It was June, 2016 when Todd Foresman opened the doors to his new coffee shop, Way Cool Beans. Nearly five years later, on May 27, Todd passed away after a battle with cancer, but the impact he made will not soon be forgotten.
Many knew Todd through his coffee shop, which he decided to start after the local shop where he normally bought coffee was closing. At the time he worked at a print shop. As he saw the print industry changing, Todd realized he wanted to be his own boss and do something he loved.
After purchasing a roaster and teaching himself how to roast, Todd started making his own coffee. At first he made it for friends or set up a tent at music festivals, but a few years later he opened Way Cool Beans.
Friends, family and even brief acquaintances remember Todd for his dedication to people, his love of coffee and his affinity for “shenanigans.” At the coffee bar, visitors would find a conversation, a word of advice or just someone with an ear for listening.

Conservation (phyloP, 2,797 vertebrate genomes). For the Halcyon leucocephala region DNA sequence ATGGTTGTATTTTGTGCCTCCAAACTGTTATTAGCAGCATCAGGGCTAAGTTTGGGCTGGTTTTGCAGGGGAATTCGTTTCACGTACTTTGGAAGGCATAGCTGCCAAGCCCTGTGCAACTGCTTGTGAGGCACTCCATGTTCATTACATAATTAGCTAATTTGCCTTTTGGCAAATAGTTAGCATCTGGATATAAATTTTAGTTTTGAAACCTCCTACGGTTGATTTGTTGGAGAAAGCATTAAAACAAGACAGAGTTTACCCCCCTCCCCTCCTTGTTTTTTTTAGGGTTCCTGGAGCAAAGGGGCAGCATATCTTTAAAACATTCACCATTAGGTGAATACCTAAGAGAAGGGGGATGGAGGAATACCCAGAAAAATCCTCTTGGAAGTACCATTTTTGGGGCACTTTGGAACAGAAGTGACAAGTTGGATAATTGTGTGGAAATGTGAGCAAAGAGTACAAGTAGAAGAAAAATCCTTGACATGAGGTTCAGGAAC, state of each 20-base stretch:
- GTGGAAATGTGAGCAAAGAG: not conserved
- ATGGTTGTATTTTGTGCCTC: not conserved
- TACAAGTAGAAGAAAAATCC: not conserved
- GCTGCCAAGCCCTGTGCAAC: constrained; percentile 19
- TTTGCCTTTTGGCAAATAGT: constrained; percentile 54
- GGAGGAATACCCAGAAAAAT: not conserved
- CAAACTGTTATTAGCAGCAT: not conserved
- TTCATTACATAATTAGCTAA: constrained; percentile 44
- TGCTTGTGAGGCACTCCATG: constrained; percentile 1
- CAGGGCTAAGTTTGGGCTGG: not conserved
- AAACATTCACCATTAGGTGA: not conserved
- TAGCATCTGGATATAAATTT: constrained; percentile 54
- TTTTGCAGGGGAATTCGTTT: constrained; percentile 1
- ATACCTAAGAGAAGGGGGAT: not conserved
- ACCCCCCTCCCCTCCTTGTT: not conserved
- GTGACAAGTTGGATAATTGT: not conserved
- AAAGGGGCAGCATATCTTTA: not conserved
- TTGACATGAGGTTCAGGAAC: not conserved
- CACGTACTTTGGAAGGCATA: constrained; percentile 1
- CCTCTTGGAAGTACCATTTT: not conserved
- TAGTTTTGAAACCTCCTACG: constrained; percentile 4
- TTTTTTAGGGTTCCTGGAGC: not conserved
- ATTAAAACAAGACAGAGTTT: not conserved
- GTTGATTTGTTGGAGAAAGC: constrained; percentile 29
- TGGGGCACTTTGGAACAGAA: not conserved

“What I love most about what I do … I do it for me. I’m not working for someone else, [so] it doesn’t feel like work. I don’t feel like I need to retire,” Todd wrote on the about page of his website. “I hang out all day solving the World’s problems with people. That’s what I do for a living. I roast coffee, I brew coffee, but for the most part, it almost never feels like work.”
During a memorial service on June 6, the small coffee shop on the first floor of the Pajama Factory still had everything just the way Todd left it. The daily specials on the menu board, the two-seater bicycle hanging from the ceiling, and the coffee canisters on the counter.
Friends, family and coffee shop patrons packed the room, spilling out into the hallway to be part of the service and show Todd that he is loved.
Many he helped over the years spoke of how he saved them and helped them become the people they are today.
After years in recovery from addiction, Todd was eager to help others turn their lives around as well. For years, he went to the Lycoming County Prison to talk with inmates and help them realize they didn’t have to live that way.
Above all, Todd wanted to create a place to bring people together. The crowd that packed into the shop Sunday afternoon were brought together by Todd, and many of them have built relationships that will last a lifetime.
Way Cool Beans is closed, but the community that Todd built doesn’t need to.